Proof of inability to obtain global phase

I'm curious if there's a quick proof of the inability to obtain global phase from a quantum state, since they're supposedly indistinguisable. I suppose to measure this, you would need a Hermitian operator whose eigenvalues are some function of $\theta$.

So if you have $e^{i\theta}|\psi\rangle$, then you need some $\hat{A}$ such that $\hat{A}(e^{i\theta}|\psi\rangle) = f(\theta)(e^{i\theta}|\psi\rangle)$. Right? And the goal is to prove that $\hat{A}$ can't exist. And... I don't even know how to begin with this. (This isn't HW; I'm just curious.)

• By linearity, if $|\psi\rangle$ is an eigenvector of some operator, so is $e^{i\theta}|\psi\rangle$, with the same eigenvalue. – Robin Ekman Oct 24 '14 at 22:14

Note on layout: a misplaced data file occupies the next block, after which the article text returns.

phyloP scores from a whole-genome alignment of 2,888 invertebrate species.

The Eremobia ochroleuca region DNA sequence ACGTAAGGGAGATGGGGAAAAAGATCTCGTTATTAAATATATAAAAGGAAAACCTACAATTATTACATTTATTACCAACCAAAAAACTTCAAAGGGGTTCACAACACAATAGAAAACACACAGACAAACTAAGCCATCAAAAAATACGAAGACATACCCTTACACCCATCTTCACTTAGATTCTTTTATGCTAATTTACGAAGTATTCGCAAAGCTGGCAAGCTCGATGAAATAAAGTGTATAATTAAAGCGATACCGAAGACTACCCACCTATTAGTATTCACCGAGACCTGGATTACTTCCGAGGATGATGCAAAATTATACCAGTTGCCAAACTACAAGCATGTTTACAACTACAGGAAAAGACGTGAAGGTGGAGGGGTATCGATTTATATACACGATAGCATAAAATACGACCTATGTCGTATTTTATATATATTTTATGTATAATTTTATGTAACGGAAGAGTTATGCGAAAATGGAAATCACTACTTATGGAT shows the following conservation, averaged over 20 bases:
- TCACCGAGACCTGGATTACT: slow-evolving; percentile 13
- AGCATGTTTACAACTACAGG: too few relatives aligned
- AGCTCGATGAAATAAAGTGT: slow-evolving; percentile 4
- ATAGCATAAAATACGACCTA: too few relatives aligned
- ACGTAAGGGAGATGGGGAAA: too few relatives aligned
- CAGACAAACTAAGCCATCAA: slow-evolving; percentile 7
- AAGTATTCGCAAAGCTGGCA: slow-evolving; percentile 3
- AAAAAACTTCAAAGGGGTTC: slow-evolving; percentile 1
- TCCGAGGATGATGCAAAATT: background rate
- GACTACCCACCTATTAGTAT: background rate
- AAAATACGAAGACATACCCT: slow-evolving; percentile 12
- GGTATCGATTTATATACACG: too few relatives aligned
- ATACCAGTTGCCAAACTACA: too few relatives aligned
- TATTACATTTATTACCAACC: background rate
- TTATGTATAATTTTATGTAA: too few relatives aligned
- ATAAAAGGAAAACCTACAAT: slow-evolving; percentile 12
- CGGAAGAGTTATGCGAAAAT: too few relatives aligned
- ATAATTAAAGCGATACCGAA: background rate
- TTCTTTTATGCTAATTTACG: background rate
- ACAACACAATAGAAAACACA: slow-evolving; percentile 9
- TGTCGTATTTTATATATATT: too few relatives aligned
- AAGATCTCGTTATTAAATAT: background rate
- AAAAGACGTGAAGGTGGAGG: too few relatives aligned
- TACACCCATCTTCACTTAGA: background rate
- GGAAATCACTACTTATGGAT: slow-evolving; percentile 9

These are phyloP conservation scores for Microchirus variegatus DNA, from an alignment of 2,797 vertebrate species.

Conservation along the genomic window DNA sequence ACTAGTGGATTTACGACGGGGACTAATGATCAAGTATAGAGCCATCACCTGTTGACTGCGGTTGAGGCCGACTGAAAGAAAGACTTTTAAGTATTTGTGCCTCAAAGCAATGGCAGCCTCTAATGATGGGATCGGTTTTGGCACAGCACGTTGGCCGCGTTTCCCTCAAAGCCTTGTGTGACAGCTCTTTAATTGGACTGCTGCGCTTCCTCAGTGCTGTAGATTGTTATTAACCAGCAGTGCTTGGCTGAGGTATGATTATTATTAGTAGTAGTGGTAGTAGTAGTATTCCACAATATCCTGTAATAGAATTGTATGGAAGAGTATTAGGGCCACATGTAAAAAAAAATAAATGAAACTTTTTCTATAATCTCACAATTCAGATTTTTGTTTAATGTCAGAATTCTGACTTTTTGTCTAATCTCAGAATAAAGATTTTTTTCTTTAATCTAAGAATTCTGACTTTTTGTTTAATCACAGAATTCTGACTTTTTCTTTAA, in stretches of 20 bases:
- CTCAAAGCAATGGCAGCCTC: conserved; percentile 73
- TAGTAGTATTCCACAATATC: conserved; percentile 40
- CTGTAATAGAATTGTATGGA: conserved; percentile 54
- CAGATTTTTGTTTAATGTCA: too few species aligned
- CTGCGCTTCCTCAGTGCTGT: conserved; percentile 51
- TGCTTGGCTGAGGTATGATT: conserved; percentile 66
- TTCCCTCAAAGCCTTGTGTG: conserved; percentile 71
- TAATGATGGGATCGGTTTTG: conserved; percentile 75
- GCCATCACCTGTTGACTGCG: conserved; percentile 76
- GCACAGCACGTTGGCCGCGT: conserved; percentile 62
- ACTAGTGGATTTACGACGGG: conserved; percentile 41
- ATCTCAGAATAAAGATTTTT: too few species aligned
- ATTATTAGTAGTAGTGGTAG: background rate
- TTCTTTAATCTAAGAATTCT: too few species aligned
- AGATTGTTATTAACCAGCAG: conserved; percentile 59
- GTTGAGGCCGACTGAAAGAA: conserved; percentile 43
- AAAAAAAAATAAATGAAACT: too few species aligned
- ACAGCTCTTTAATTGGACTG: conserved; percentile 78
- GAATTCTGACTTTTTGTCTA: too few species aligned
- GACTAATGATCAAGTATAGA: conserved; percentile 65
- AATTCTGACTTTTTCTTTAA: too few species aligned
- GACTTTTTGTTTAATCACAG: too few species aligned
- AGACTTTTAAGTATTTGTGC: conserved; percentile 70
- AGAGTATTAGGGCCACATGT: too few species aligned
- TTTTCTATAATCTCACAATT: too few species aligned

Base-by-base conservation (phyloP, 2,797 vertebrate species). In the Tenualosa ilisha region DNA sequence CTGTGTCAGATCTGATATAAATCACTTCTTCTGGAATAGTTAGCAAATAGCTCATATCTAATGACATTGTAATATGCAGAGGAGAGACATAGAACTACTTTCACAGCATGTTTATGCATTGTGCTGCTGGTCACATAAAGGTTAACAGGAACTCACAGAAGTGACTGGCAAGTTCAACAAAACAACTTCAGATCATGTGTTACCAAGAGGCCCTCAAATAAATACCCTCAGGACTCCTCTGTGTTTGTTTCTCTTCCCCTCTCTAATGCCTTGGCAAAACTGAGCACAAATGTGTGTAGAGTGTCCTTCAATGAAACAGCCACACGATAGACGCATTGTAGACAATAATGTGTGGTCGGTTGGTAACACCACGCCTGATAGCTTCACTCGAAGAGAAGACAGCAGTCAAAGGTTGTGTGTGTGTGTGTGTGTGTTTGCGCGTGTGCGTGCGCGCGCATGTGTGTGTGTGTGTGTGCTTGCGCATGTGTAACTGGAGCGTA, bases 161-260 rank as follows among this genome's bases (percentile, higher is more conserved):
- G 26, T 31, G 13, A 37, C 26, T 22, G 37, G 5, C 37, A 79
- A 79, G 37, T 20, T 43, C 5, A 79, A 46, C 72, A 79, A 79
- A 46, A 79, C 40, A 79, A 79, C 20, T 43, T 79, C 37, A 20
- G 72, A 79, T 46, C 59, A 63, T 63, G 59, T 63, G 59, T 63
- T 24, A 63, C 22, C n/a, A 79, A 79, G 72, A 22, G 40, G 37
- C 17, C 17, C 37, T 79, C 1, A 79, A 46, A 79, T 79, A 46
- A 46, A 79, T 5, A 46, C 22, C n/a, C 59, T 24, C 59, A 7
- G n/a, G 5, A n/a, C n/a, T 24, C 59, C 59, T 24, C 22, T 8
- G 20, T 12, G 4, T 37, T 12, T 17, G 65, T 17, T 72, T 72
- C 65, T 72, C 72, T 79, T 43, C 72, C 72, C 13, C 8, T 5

• Oh... I'm always missing these really obvious things – Nick Oct 24 '14 at 22:16

Let $$|\psi'\rangle = e^{i\theta}|\psi\rangle.$$ The probability to be in the $n$:th eigenstate of the observable $\hat O$ is given by the expectation value of $P_n$ where $P_n$ is the projector onto the $n$:th eigenstate. Since the expectation value in the state $|\psi'\rangle$ is $$\langle \psi'|P_n|\psi'\rangle = \langle \psi|e^{-i\theta} P_n e^{i\theta} |\psi\rangle = \langle\psi|P_n|\psi\rangle$$ it is not possible to distinguish between $|\psi\rangle$ and $e^{i\theta}|\psi\rangle$ with observable quantities.